Microsoft's Insecurity Complex
If you had to choose one word to describe the current mind set at Microsoft, it would probably be "insecure." Insecure about the growing market share of Linux at the expense of the company's flagship Windows operating system. Insecure also describes the Microsoft platform itself, software essentially under siege from viruses, spyware and worse, a situation the upcoming Longhorn release is supposed to address.
Unfortunately, "insecure" also describes the company's response to intimidation from the radical religious right. Last week, Microsoft CEO Steve Ballmer announced that the company was backing off its support for gay anti-discrimination legislation in Washington state. Ballmer et al buckled in the face of pressure from same-sex marriage foe and mega-church Pastor Ken Hutcherson of the Antioch Bible Church, who threatened to lead a boycott of Microsoft products should the company continue to support the bill.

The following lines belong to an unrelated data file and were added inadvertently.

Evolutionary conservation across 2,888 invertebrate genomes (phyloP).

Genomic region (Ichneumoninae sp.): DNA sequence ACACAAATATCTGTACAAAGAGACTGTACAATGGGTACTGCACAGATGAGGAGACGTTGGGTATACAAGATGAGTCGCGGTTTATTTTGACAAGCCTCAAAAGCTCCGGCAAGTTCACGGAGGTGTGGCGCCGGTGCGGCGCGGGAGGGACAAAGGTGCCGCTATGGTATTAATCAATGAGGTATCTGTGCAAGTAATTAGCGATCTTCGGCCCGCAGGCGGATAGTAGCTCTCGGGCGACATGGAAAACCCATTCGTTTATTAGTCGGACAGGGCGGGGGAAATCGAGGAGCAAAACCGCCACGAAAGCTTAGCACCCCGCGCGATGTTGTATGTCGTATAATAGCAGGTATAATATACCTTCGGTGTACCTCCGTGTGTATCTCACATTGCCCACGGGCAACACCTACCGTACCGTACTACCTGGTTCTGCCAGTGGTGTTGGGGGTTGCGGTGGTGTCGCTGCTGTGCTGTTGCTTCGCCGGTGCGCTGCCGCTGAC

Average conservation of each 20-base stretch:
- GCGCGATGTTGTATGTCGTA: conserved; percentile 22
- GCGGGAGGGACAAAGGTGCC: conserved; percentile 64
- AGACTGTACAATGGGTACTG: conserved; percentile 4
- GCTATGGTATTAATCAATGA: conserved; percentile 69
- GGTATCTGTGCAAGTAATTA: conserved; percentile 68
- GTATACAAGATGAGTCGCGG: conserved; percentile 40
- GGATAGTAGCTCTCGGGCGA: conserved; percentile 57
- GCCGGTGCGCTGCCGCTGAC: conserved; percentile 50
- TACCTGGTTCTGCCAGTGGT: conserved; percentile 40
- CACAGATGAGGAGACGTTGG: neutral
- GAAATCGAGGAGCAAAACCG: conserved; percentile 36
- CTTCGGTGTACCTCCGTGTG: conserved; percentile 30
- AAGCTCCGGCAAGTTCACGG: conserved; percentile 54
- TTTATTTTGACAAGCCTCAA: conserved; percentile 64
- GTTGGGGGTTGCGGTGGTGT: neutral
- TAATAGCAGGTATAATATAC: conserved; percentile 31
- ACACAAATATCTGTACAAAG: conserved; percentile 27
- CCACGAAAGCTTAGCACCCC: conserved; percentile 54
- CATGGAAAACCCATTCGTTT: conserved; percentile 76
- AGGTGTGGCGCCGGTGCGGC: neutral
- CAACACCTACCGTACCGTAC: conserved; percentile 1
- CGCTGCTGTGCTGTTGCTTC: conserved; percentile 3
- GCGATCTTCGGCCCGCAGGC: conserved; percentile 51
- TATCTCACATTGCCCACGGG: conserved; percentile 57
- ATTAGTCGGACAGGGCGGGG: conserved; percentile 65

Making matters worse, AmericaBlog reports that Bill Gates retained legendary Christian Coalition hit man and American Taliban member Ralph Reed to lobby George Bush during the 2000 campaign. The motivation, of course, was to have the heavily conflicted Reed (who worked with the Bush campaign) pressure then candidate Bush to back off the DOJ's hard line against Microsoft. That $20,000 monthly retainer looks like money well spent.
There already were many reasons to dislike Microsoft, of course, unstable software and mercenary licensing practices being just two. But not for toeing the line for reactionaries like Reed and Hutcherson, at least, not til now.
Linux, with its cute penguin logo, is sounding like a better choice all the time. Then again, even some penguins are gay.